"There are 23 Major League teams who have signed Japanese amateurs over the years. I think more than 50 players on the list signed directly as amateurs from Japan and have played for Major League organizations. I understand there's a lot of attention on Junichi right now, but really, this is about a talented young pitcher wanting to challenge himself in the Major Leagues. It's not unprecedented."

Hot Stove
Was it significant that the Red Sox signed Tazawa to a Major League contract, considering that isn't common practice when it comes to prospects?

"Not a lot of significance, other than that was what the market dictated," Epstein said. "We think he's ready to compete soon at the upper levels of the farm system and doesn't have an incredibly long development path ahead of him. It was appropriate, given the commitment he's making to the Red Sox, leaving his home country and passing on a career in the NPB to come here."

The Rangers were believed to have offered Tazawa more money than the Red Sox. In this case, the presence of Matsuzaka might have put the Red Sox over the top. Tazawa spoke with both Matsuzaka and Okajima before officially signing with Boston.

"I think there was definitely the allure of having Daisuke Matsuzaka playing here," Tazawa said. "To me, he's the best player. To be able to learn from him is an incredible opportunity for me."

Epstein didn't dispute that there could have been some correlation between the presence of Matsuzaka and the signing of Tazawa.

"When we signed Daisuke, we did it for baseball reasons," Epstein said. "We saw it as a unique opportunity to acquire a 26-year-old top-of-the-rotation starter. That said, we certainly hoped and considered the fact that signing Daisuke would allow us to establish a heightened presence in Japan -- and around the world, really. Certainly because of Junichi's admiration for Daisuke and the Red Sox's increased presence in Japan, perhaps we saw some of that help in this signing."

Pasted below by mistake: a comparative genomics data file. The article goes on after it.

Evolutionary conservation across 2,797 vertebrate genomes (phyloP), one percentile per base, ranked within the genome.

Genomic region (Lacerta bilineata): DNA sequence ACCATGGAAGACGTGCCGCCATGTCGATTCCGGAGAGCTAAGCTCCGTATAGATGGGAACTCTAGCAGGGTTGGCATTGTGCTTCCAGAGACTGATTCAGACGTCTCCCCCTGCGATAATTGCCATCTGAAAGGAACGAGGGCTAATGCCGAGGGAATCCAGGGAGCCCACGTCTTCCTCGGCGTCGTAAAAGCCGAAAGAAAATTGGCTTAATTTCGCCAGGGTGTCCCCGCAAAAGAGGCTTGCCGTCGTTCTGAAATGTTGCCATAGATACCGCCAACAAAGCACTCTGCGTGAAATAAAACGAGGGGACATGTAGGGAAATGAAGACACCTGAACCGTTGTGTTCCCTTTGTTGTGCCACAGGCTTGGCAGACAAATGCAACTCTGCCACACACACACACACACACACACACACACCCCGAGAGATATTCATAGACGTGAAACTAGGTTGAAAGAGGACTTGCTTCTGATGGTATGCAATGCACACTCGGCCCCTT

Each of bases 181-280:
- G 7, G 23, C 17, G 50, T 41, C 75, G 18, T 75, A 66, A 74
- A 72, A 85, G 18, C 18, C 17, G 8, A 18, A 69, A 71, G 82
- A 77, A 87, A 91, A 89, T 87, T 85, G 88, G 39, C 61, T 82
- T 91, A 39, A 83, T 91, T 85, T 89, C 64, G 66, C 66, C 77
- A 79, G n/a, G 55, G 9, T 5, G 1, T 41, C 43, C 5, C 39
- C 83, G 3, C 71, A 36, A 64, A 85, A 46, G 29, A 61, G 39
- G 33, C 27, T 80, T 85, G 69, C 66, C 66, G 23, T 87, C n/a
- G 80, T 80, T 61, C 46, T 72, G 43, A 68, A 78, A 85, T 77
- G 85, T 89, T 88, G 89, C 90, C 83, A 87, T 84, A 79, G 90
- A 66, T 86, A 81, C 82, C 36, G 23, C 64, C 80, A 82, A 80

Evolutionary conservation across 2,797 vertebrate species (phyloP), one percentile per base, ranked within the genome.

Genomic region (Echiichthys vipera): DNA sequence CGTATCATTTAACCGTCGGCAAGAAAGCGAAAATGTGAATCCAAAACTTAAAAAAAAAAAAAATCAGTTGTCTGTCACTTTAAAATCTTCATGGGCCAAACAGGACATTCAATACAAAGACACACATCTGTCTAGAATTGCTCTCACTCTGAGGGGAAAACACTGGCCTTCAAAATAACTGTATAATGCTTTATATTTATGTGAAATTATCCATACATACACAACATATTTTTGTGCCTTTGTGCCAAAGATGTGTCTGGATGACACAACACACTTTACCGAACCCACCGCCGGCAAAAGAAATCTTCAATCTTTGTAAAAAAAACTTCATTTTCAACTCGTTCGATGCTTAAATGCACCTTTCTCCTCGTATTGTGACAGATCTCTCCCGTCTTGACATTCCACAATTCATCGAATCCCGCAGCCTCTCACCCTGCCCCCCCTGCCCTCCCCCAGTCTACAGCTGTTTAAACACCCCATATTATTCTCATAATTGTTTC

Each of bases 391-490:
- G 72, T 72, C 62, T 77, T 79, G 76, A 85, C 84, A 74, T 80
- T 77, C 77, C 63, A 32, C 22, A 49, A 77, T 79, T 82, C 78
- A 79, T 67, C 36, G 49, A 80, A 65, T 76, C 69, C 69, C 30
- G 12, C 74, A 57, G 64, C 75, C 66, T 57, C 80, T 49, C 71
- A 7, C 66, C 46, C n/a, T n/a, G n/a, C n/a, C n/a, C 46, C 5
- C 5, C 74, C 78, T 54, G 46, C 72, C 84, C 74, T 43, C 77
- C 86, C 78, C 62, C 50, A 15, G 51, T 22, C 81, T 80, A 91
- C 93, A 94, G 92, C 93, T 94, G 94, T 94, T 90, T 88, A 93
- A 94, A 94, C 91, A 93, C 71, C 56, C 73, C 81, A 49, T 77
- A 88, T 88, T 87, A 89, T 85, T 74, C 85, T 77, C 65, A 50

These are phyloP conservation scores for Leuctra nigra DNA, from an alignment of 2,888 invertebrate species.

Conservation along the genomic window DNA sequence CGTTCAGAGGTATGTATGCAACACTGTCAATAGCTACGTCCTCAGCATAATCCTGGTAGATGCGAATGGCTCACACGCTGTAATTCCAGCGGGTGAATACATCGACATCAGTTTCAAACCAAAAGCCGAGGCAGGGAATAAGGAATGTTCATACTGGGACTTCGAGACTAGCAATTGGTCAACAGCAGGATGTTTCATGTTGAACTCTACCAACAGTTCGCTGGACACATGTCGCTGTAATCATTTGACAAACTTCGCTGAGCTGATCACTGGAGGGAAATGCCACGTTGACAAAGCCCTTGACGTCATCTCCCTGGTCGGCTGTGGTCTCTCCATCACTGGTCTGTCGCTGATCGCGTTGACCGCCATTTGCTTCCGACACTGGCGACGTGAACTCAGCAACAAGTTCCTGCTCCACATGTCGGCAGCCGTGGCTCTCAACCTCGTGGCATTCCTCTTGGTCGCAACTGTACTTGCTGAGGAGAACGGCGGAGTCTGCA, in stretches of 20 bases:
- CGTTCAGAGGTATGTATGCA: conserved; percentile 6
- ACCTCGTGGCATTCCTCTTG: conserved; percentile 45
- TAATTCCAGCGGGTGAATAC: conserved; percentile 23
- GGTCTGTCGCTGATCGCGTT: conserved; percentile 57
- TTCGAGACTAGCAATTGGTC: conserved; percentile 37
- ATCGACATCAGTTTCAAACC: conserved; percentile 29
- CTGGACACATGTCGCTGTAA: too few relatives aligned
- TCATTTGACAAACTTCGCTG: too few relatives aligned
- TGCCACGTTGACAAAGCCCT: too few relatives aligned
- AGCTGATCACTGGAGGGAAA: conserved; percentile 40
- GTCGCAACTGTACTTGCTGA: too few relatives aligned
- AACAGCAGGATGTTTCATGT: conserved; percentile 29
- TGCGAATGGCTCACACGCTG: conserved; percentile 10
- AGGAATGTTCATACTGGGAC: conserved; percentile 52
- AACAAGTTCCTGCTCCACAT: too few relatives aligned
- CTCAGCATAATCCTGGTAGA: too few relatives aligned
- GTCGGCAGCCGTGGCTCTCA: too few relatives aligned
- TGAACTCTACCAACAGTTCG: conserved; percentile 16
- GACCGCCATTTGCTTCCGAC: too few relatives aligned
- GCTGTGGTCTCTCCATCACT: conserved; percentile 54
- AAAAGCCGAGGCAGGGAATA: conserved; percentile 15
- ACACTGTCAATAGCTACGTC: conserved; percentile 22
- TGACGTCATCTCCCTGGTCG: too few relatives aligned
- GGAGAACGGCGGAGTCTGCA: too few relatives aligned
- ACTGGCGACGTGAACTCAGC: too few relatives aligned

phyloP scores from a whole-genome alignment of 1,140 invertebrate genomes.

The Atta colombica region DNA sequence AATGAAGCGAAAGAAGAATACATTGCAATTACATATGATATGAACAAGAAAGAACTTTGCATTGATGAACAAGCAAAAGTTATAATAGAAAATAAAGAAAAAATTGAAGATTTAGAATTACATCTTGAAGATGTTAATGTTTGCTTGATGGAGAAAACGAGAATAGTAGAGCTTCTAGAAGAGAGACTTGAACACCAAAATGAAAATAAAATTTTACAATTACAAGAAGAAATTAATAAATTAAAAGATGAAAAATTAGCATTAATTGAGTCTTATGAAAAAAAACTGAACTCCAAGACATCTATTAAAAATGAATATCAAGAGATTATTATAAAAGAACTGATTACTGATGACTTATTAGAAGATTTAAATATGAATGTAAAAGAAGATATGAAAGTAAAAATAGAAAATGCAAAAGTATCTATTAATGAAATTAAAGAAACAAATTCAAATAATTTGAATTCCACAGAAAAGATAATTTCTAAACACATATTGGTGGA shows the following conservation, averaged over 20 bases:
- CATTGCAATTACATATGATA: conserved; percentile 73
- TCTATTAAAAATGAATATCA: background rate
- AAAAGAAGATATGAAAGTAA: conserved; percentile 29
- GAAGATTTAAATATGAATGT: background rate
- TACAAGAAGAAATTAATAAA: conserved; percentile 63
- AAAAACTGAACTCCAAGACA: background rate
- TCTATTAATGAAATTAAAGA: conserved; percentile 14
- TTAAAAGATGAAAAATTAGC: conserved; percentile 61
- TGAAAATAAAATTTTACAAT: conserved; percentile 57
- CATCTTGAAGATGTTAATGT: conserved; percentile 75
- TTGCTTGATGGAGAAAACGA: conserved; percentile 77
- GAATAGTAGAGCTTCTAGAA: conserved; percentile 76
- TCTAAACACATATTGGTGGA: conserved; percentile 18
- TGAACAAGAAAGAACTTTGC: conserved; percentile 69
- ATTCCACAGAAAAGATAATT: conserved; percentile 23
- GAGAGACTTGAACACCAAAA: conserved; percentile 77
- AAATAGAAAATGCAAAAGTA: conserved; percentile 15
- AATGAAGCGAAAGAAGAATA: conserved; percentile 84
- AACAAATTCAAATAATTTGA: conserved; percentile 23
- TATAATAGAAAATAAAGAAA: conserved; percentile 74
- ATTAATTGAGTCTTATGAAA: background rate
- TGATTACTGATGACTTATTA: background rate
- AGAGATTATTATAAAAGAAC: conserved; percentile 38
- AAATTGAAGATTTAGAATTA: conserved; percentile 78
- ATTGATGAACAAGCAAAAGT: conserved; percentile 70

Pitching for Nippon Oil this season, Tazawa was 13-1 with a 0.80 ERA in 21 games, 11 of them starts. He struck out 114 and walked 15 over 113 innings. Though those numbers weren't posted against professional hitters, Epstein is confident that his scouting staff got a good feel for the righty.

"It can be a challenge, but it's not at all uncommon," Epstein said. "First-round college pitchers face competition that they dominate quite easily, but you can still scout them for their stuff, their command, their composure, their projectability. There's very competitive baseball in the Japanese Industrial Leagues."

And if he passes the proper tests in the Red Sox's farm system, Tazawa will get a chance to play in the most competitive baseball league in the world.

Ian Browne is a reporter for MLB.com. This story was not subject to the approval of Major League Baseball or its clubs.